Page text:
‘Decade of Change’ Transforms Visitors Back to the ’20s

The Tampa Bay History Center in Tampa/Image courtesy of the center.

Tickets are on sale now for the Tampa Bay History Center’s latest temporary exhibition.

Decade of Change: Florida in the 1920s,” an exhibition curated by Brad Massey, Ph.D., Saunders Foundation Curator of Public History, continues its run at the Tampa Bay History Center in Tampa. The temporary exhibit transports visitors back to an era marked by bootleggers, flappers, and a transformative wave of social, political, and cultural shifts.

Decade of Change,” which opened Nov. 4, “offers a fascinating exploration of Florida’s first modern decade. From the lively jazz tunes of the Roaring Twenties to the architectural evolution witnessed in the construction of bungalows and Mediterranean Revival-style homes, the exhibition provides a snapshot of the diverse facets that defined Florida in the 1920s,” according to the center located at 801 Water Street in downtown Tampa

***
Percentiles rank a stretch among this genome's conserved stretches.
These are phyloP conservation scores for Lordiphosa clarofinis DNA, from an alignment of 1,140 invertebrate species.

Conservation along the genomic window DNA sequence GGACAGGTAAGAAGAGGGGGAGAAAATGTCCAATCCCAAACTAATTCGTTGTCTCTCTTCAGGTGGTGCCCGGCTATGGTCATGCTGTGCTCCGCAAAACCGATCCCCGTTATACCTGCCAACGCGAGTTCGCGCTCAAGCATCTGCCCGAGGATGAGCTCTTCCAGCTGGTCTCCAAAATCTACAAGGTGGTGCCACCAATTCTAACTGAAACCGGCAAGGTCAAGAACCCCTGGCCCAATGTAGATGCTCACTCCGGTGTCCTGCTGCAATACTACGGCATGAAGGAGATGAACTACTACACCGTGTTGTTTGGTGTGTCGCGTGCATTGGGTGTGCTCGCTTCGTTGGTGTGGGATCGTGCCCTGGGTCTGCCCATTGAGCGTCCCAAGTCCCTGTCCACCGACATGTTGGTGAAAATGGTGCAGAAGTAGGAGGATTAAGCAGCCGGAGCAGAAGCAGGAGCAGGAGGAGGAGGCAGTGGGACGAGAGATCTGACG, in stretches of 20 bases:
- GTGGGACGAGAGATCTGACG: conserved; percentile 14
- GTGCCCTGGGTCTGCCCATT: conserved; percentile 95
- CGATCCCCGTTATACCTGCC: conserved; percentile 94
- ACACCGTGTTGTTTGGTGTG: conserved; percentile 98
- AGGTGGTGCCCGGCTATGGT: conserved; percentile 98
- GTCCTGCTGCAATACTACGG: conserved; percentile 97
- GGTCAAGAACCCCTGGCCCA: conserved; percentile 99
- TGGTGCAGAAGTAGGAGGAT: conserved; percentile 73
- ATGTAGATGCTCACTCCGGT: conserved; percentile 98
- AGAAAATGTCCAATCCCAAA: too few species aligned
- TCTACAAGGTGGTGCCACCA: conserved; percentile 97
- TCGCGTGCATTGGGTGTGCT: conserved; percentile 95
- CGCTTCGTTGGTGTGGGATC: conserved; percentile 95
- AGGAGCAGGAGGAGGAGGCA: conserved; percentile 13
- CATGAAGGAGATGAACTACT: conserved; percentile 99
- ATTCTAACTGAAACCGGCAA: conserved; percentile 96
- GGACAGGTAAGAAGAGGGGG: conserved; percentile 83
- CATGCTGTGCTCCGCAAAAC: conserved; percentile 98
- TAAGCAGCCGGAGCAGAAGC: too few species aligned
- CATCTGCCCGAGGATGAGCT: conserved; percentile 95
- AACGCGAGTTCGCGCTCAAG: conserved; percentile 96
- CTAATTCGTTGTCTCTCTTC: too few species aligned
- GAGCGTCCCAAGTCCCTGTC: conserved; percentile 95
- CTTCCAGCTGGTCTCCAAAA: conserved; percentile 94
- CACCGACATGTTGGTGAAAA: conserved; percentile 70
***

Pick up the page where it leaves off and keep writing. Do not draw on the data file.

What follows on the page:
“One of the interactive elements in the show will teach visitors how to do the Foxtrot while boogying to ‘You Better Keep Babying, Baby,’ a 1920’s hit,” said Massey. 

The 1920s marked the rise of the motoring tourist, and the exhibition sheds light on this transformative trend. With approximately 2.5 million tourists visiting Florida in 1925 alone, the display showcases the evolution of transportation and the establishment of motorist camps, including Tampa’s historic DeSoto Park.

About the Tampa Bay History Center

Located on Tampa’s Water Street, the Tampa Bay History Center includes three floors of permanent and temporary exhibition space focusing on 12,000 years of Florida’s history and culture

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